Summary: This message encourages that one deal with their personal grudges against others and work toward true reconciliation.


TEXT: Psalm 7:1-10

Psalms 7:1-17 KJV Shiggaion of David, which he sang unto the LORD, concerning the words of Cush the Benjamite. O LORD my God, in thee do I put my trust: save me from all them that persecute me, and deliver me: [2] Lest he tear my soul like a lion, rending it in pieces, while there is none to deliver. [3] O LORD my God, if I have done this; if there be iniquity in my hands; [4] If I have rewarded evil unto him that was at peace with me; (yea, I have delivered him that without cause is mine enemy:) [5] Let the enemy persecute my soul, and take it; yea, let him tread down my life upon the earth, and lay mine honour in the dust. Selah. [6] Arise, O LORD, in thine anger, lift up thyself because of the rage of mine enemies: and awake for me to the judgment that thou hast commanded. [7] So shall the congregation of the people compass thee about: for their sakes therefore return thou on high. [8] The LORD shall judge the people: judge me, O LORD, according to my righteousness, and according to mine integrity that is in me. [9] Oh let the wickedness of the wicked come to an end; but establish the just: for the righteous God trieth the hearts and reins. [10] My defence is of God, which saveth the upright in heart. [11] God judgeth the righteous, and God is angry with the wicked every day. [12] If he turn not, he will whet his sword; he hath bent his bow, and made it ready. [13] He hath also prepared for him the instruments of death; he ordaineth his arrows against the persecutors. [14] Behold, he travaileth with iniquity, and hath conceived mischief, and brought forth falsehood. [15] He made a pit, and digged it, and is fallen into the ditch which he made. [16] His mischief shall return upon his own head, and his violent dealing shall come down upon his own pate. [17] I will praise the LORD according to his righteousness: and will sing praise to the name of the LORD most high.

I. INTRODUCTION—On Dealing with Grudges

Jimmy Carter ran for president of the United States against Ronald Reagan in 1980. According to David Wallis in the New York Times Magazine, prior to a televised debate between the two candidates, columnist George Will came upon Carter’s debate notes and sneaked them to the Reagan camp. Many pundits felt that Reagan won that debate, and he went on to win the election. Carter did not forget what George Will had done to him.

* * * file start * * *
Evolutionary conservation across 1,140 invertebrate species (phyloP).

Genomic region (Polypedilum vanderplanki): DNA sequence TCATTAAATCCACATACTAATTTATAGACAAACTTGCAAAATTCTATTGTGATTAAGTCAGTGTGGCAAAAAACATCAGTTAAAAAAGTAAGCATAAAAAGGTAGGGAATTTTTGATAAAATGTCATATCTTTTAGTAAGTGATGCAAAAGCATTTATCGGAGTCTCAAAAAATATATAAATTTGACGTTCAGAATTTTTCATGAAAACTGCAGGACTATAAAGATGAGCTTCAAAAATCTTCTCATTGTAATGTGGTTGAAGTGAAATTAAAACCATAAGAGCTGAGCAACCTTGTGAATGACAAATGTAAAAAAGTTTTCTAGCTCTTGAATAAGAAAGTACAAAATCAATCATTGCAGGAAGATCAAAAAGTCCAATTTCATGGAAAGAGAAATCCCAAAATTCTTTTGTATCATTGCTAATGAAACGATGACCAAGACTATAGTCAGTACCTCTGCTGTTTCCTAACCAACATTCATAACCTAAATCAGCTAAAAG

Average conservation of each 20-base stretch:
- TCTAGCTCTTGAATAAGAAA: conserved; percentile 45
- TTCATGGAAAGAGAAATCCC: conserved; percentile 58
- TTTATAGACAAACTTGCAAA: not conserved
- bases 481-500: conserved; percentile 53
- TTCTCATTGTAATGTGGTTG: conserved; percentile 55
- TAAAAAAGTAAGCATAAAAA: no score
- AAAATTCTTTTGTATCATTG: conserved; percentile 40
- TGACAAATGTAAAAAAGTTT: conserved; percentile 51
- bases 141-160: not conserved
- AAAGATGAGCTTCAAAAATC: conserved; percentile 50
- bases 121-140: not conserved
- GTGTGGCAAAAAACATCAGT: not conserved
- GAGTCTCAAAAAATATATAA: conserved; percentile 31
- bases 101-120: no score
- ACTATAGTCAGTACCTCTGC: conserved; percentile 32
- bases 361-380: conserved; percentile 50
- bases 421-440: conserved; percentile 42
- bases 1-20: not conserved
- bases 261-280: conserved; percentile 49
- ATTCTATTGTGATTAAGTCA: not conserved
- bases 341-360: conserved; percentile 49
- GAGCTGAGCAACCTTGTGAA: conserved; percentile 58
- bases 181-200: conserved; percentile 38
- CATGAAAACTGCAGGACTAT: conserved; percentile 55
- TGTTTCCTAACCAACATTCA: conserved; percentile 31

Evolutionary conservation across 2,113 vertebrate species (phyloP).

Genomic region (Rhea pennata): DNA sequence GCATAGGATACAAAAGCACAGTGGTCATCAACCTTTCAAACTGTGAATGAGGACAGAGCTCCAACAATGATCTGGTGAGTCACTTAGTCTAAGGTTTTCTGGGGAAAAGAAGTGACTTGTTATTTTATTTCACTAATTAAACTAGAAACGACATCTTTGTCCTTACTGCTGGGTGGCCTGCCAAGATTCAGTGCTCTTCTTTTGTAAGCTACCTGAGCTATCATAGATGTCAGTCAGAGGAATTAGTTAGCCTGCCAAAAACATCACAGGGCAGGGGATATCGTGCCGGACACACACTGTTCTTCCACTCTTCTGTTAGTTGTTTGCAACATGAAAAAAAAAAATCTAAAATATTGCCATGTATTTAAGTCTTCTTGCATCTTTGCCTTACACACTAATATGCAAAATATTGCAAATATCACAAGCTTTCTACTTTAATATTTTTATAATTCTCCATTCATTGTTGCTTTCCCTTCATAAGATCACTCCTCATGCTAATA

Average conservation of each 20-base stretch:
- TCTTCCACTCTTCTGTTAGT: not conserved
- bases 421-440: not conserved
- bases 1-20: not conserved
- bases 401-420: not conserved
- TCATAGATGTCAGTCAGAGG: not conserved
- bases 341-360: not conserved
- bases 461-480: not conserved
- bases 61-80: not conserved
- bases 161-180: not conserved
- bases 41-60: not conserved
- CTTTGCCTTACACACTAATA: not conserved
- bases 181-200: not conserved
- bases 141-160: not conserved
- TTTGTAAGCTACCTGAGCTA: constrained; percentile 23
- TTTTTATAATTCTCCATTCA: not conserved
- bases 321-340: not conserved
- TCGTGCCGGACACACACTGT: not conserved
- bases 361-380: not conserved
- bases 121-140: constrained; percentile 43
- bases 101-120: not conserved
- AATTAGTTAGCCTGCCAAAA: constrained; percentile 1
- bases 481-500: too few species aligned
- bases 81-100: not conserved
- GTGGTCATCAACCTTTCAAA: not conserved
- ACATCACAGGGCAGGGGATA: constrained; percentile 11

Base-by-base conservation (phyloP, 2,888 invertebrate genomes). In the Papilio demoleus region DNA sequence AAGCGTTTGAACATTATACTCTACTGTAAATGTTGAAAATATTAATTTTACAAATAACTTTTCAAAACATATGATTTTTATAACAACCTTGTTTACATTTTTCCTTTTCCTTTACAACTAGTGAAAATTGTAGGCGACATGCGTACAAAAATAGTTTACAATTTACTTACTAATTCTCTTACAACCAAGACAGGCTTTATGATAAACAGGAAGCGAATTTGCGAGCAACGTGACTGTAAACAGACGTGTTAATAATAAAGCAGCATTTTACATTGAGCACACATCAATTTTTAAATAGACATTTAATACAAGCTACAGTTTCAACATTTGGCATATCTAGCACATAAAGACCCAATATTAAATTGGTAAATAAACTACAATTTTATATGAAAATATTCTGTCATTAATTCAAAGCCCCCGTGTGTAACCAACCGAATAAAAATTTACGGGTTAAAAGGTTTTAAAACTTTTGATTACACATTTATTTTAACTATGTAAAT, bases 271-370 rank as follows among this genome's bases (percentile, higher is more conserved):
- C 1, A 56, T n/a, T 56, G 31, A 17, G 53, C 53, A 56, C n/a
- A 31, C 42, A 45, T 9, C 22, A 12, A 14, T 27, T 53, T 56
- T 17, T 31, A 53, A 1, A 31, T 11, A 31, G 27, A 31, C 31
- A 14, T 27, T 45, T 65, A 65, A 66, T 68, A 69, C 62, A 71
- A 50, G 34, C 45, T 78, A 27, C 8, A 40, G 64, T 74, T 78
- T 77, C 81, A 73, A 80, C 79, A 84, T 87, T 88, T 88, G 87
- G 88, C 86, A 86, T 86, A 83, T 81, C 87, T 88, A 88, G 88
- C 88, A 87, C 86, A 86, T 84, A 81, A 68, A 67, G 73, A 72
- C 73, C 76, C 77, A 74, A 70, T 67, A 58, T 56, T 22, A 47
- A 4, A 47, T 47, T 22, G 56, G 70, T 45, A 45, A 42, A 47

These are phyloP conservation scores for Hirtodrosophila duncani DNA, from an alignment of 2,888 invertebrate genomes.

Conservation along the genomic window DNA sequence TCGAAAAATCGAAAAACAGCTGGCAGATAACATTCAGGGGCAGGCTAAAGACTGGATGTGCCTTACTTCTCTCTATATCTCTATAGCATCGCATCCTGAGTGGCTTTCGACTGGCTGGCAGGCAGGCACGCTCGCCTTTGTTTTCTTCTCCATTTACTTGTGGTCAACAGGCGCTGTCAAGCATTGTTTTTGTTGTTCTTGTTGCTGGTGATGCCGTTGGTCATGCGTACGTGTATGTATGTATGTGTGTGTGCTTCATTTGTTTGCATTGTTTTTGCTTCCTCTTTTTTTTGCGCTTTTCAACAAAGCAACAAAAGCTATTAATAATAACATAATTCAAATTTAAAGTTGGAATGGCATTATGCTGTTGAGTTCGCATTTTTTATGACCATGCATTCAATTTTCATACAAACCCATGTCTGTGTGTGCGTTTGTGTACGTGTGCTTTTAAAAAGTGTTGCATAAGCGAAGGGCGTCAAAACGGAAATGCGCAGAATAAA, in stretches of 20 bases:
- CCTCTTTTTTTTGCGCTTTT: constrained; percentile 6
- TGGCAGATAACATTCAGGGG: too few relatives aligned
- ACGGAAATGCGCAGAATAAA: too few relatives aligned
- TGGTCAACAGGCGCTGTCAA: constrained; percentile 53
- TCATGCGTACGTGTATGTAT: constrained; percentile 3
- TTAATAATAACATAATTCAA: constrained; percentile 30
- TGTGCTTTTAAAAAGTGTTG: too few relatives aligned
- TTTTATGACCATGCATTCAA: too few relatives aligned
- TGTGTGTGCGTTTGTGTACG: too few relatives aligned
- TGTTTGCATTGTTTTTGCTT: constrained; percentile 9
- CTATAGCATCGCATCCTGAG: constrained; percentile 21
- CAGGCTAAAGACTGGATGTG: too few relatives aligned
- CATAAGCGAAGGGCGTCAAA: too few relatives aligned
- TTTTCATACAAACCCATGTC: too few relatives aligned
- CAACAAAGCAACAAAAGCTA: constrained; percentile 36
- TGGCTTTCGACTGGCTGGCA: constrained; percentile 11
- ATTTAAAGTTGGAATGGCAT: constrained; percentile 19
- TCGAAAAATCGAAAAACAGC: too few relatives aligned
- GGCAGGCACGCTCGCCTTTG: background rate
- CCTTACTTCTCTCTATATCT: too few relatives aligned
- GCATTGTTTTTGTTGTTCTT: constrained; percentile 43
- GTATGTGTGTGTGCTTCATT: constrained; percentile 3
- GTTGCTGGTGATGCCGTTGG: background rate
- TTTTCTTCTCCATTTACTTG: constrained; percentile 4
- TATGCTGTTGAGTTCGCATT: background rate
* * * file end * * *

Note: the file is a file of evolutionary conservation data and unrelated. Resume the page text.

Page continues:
In a 1997 interview with Wallis, Carter said:

I was teaching forgiveness one day in Sunday school, and I tried to go through my memory about people for whom I had a resentment. George Will was one of those people, so I wrote him a note. I asked myself, What do we have in common, and I had known he had written a book about baseball which I had refused to read. I went to a bookstore and found a remaindered copy. Paid a dollar for it. So I wrote him a note and told him the facts: that I had a feeling of resentment toward him, that I had found his book delightful and I hoped that we would be permanently reconciled.

He wrote me back a humorous note. He said his only regret was that I didn’t pay full price for the book.

-Anyone can hold a grudge. It takes character to initiate reconciliation.

-To a man all of us had grudges we have had to deal with in our walk with the Lord. Some of those grudges we have held against another person. Some of those grudges were against us and those grudges fed the fires of slanderous and malicious tongues.

-This psalm speaks to that very matter. The Psalms are full of life, the ups-and-downs and ins-and-outs of life. When we read the Psalms we can see ourselves from the scope of the mountain top as well as the ventures that take us into the valleys of life.


A. Introduction and Background

-If we were to begin in Psalm 3 and read all the way through Psalm 7, which we have to understand that Psalm 3 to Psalm 41 were penned by David, there are some things we would discover. There is a rising intensity in what David senses in his spirit. This is also the longest one of those that have been written to this point.

Psalm 3—A prayer for deliverance from military or physical danger.

Psalm 4—An evening psalm where David opens his heart to the distress he is feeling.

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